Home Tags Travel
The Pawleys Island rope hammock has long been a symbol of Southern relaxation, and its latticed, heavy-cotton design was groundbreaking for its time. Before 1889, hammocks were made from canvas or low-quality hemp—hot, rough materials that did not accommodate muggy climates like that of South Carolina.
As much as we love the South's quintessential clapboard churches and stately mansions, our appreciation of Southern architecture extends beyond the classics. We‘ve combed the region for noteworthy structures, from historical masterpieces like Thomas Jefferson‘s Palladian Monticello to modern marvels like the breezy, zero-energy McDonald‘s Florida flagship (yes, McDonald’s).
I had a hard time snapping a selfie because I was crying with joy. I was on the Appalachian Trail, standing next to a sign nailed to a walnut tree on the border of Georgia and North Carolina. My 78-mile northbound walk—section by section, from Springer Mountain to that tree—had taken six months.
You might expect nothing more than a cute street with a few “olde shoppes” from a neighborhood named “Old Town,” but this nationally designated historic district is the real deal, founded in 1749 and covering nearly 100 square blocks. Cobblestone roads are lined with charming multicolored row houses; by night, these homes are aglow with flickering lanterns reminiscent of Colonial times.
Hunter Evans remembers running around with his brothers when they visited their grandmother Elvieretta in New Orleans. The Jackson, Mississippi, native can still see the fresh shrimp in the sink and smell the spicy aromas of her homemade stuffed artichokes.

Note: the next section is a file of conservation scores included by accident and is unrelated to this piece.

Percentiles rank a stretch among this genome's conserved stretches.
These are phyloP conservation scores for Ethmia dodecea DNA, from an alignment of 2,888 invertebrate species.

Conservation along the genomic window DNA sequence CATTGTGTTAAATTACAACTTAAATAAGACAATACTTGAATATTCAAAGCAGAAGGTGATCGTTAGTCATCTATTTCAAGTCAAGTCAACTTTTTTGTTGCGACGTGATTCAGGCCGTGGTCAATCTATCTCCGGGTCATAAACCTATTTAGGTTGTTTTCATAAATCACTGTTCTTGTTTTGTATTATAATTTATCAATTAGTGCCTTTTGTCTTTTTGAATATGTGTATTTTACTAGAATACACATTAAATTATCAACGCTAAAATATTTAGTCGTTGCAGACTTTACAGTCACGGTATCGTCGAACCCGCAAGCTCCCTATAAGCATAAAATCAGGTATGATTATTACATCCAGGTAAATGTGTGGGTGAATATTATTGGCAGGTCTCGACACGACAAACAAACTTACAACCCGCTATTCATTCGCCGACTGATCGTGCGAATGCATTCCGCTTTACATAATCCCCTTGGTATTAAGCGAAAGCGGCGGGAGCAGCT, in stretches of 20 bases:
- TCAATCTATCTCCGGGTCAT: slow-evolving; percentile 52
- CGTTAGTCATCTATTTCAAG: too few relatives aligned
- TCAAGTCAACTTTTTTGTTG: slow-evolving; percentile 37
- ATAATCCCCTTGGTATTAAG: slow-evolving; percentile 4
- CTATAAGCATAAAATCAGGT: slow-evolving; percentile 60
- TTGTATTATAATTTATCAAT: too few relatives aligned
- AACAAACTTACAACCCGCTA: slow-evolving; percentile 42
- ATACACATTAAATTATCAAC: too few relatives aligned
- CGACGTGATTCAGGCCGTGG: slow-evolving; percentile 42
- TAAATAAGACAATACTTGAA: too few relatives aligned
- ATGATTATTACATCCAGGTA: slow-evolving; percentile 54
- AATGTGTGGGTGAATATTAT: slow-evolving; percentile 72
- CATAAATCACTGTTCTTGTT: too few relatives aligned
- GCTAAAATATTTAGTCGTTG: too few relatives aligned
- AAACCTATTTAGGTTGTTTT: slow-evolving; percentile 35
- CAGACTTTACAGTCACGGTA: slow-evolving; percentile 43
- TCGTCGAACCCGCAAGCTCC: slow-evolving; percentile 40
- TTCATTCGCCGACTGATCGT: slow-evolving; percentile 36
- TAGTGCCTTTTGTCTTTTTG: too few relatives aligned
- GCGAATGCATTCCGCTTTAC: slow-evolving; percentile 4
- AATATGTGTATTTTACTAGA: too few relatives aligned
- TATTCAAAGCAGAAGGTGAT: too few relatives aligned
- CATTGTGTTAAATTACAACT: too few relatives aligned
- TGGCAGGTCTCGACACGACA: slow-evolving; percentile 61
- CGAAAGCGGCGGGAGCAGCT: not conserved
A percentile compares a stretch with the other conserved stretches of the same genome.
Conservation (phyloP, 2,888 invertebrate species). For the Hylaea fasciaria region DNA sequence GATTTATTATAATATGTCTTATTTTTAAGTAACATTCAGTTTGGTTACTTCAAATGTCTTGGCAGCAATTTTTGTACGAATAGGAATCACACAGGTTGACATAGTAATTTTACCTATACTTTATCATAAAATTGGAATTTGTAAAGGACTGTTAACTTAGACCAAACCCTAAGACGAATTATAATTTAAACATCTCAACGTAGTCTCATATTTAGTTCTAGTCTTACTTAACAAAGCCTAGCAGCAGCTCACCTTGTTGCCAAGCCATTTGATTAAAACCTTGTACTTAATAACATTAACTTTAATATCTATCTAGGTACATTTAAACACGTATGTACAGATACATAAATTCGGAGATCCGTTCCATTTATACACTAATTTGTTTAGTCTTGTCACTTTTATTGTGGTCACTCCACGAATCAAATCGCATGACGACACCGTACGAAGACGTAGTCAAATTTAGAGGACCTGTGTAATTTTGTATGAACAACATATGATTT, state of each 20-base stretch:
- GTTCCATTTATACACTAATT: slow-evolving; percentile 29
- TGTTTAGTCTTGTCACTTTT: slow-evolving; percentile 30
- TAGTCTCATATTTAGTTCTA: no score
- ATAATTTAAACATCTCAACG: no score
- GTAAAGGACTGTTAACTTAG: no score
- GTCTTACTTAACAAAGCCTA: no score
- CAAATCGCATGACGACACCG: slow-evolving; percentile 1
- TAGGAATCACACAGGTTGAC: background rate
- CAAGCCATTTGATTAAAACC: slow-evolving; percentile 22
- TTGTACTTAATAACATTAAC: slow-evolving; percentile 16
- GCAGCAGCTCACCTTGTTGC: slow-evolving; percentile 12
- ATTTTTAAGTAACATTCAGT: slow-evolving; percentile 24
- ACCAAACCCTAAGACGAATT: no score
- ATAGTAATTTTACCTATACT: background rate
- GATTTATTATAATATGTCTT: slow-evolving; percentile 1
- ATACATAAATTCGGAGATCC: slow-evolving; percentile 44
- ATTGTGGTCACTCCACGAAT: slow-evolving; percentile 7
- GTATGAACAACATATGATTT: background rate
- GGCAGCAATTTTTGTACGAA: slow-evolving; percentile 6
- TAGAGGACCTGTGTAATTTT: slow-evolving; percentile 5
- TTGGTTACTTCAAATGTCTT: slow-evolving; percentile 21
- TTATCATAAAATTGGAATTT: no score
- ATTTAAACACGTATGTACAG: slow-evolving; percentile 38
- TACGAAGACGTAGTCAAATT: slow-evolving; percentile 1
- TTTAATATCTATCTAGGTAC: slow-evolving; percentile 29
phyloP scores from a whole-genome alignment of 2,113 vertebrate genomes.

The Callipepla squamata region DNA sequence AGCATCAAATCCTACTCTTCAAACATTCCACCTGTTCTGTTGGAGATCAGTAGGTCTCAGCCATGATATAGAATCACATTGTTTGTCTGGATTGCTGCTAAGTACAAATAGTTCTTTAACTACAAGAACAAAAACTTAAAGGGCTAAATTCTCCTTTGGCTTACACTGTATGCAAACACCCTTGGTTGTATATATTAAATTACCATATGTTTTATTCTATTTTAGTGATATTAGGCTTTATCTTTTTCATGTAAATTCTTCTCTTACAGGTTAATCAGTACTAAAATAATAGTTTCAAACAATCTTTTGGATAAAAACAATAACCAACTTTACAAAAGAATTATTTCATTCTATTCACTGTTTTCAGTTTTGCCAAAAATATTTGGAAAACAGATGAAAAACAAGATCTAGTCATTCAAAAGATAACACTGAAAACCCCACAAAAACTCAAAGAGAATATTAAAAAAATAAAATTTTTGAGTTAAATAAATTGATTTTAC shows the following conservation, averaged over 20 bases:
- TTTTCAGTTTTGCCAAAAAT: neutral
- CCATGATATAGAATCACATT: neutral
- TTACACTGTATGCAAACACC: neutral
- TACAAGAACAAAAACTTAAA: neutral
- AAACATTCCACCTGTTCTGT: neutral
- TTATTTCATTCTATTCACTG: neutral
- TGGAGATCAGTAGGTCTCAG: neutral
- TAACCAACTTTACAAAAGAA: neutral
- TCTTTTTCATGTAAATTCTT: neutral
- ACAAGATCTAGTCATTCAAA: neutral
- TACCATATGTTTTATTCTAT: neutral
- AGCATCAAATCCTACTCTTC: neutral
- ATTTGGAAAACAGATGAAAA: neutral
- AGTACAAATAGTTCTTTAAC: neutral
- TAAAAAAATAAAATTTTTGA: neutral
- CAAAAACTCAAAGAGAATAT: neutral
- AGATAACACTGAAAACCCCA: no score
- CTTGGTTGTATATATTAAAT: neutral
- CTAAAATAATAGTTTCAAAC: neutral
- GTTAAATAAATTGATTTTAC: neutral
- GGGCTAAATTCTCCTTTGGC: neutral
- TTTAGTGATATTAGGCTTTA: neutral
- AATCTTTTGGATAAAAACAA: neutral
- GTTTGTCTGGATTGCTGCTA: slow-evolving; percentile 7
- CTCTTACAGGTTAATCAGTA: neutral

Florida's Gulf Coast offers easy escapes, whether you're craving lush resorts, preseason baseball, or natural retreats.
Want to experience the Florida's natural side? Here, we find manatees (and mermaids), orchids and alligators, weird deer, butterflies, and chickens.
Fans flock to Sarasota County, where they can get close to their team, and their companions can find plenty of other distractions.
Families flock to the Panhandle’s scenic highway during school breaks. But adults can chill here in the spring, too—it’s all in the timing.
The first time that I was lured to the Flora-Bama Lounge, I had been casting for speckled trout on a guided fishing trip off the coast of Orange Beach, Alabama. This was a fall evening in the ’90s. Gulls spread rumors overhead. The sun was going to orange. From a distant point came music, pounding yet lighthearted, like a cross between Bruce Springsteen and Jimmy Buffett. It sounded like dirty dancing. It sounded like a good time.